Excerpt from A Man to Die For

   
      Control your impulses, her mother had always said. Stifle your urges, the church agreed. She should have listened. The next time she had an urge like this one, she was going to lock herself in a closet until it went away.
     "Honey, why are we here?"
     "I have to make a stop before I take you home, Mom."
     A stop. She had to report a crime. Several crimes. That wasn't exactly a run to the local Safeway for deodorant.
     Gripping her purse in one hand and her mother in the other, Casey McDonough approached the St. Louis City Police Headquarters like a penitent approaching the gates of purgatory. It seemed amazing, really. Casey had been born no more than fifteen miles away, but she'd never visited this place before. She'd never even known precisely where it was.
     A stark block of granite that took up the corner of Clark and Tucker, the headquarters did nothing to inspire comfort. Brass grillwork protected massive front doors and encased the traditional globe lamps that flanked it. Unmarked police cars and crime scene vans hugged the curb. Police in uniform or windbreakers and walkie-talkies hovered near the front door, chatting among themselves. Civilians edged by, sensing their own intrusion, much the way they would enter her hospital.
     Casey didn't want to be here. If she could have, she would have approached her friends on the county police force instead. She would have pulled one of them aside when they'd come into her emergency room and proposed her theory in a way that could be considered an inside joke instead of an accusation.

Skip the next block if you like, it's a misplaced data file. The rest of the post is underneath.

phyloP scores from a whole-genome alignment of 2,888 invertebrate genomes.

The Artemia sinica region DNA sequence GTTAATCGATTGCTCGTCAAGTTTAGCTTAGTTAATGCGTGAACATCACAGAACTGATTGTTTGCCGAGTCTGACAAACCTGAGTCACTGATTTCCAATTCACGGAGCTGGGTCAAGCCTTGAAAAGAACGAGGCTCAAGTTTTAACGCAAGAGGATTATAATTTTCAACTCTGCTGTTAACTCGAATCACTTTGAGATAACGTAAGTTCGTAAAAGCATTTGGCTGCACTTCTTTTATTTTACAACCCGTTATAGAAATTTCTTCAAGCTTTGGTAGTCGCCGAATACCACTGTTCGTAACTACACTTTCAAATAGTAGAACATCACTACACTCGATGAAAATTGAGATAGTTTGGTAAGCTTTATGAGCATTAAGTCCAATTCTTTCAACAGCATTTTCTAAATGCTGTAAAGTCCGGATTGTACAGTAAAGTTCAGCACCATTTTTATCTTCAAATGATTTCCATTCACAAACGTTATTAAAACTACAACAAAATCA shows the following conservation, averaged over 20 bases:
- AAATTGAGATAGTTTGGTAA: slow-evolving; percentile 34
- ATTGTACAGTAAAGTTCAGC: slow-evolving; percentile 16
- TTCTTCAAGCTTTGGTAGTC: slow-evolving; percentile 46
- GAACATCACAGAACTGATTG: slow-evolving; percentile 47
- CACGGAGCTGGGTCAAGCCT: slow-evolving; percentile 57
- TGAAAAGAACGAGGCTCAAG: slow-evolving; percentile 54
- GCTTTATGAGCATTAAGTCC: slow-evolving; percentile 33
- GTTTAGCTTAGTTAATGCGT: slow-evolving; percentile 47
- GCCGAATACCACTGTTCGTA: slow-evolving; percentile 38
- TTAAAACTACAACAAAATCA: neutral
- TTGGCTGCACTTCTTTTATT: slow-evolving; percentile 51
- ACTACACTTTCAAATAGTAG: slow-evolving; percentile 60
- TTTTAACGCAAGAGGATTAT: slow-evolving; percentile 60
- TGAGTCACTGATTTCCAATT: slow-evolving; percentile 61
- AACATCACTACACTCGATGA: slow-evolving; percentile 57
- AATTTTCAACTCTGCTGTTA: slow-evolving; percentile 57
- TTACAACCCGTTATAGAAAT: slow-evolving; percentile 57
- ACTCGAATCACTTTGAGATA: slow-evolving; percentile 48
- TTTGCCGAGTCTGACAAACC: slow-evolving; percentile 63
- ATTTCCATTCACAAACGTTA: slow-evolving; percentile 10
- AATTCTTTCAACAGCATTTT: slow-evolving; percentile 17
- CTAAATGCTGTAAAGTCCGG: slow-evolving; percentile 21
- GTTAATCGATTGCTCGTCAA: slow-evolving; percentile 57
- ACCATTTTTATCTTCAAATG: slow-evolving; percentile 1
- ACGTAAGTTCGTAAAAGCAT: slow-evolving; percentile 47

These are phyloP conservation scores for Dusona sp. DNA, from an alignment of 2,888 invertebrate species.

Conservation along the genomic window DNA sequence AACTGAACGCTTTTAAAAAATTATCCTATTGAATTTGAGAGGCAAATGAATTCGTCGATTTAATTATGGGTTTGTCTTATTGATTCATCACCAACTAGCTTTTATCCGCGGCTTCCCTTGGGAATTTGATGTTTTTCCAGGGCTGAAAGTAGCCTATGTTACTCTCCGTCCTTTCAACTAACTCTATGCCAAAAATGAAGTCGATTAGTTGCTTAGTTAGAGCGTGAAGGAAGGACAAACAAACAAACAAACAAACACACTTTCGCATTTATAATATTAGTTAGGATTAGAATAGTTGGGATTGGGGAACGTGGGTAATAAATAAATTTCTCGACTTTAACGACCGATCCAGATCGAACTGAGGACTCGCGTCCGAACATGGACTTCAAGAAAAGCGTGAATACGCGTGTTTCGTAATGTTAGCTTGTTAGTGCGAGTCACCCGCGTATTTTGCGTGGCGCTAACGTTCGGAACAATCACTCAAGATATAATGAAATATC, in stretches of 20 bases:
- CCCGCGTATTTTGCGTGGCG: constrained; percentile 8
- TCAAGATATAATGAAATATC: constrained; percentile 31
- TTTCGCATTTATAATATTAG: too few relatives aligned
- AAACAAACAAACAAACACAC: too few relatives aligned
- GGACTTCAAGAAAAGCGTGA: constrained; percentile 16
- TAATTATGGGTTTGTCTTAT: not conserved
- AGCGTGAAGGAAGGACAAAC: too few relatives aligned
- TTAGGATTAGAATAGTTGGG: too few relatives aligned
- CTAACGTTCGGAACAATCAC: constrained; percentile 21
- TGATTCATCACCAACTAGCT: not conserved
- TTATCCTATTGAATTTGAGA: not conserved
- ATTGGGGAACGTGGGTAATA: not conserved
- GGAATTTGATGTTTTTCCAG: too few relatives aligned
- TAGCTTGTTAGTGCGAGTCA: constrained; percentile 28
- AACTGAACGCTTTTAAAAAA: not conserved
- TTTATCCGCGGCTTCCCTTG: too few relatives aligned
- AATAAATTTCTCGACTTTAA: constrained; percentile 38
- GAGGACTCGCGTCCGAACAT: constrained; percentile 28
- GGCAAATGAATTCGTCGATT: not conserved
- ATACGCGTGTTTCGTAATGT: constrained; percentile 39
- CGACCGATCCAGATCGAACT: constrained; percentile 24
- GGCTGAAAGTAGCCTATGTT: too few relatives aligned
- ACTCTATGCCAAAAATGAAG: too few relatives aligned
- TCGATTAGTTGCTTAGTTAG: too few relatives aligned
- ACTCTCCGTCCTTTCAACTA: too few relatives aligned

"Say, Bert, what would you think if I said there's something just a little more sinister than fee-splitting going on around here? What if I told you that some of the bad luck around this place is actually connected? And not just because I know all the people involved, either."
     Bert would laugh and deflect her fears with common sense, and the issue would have gone no further.
     Only none of the crimes Casey suspected had actually happened in the county. Bert wouldn't know anything about them. He couldn't do her any good. If she wanted any relief from the suspicions that had been building over the last few weeks like a bad case of indigestion, she was going to have to find it with the city cops. Cops she didn't know. Cops who didn't know her.
     Casey pulled on the heavy glass-and-brass door and winced at its screech of protest. It sounded as if it resented her intrusion. The way everybody else ignored the noise, the door must have been objecting for years.
     Inside, the foyer was a high square of marble, cool and hushed. Casey held the heavy door open for her mother to follow inside. Sketching a quick sign of the cross, the little woman instinctively reached for a holy water font.
     "It's not a church," Casey reminded her.
     It was hell. She was in hell for what she suspected.
 
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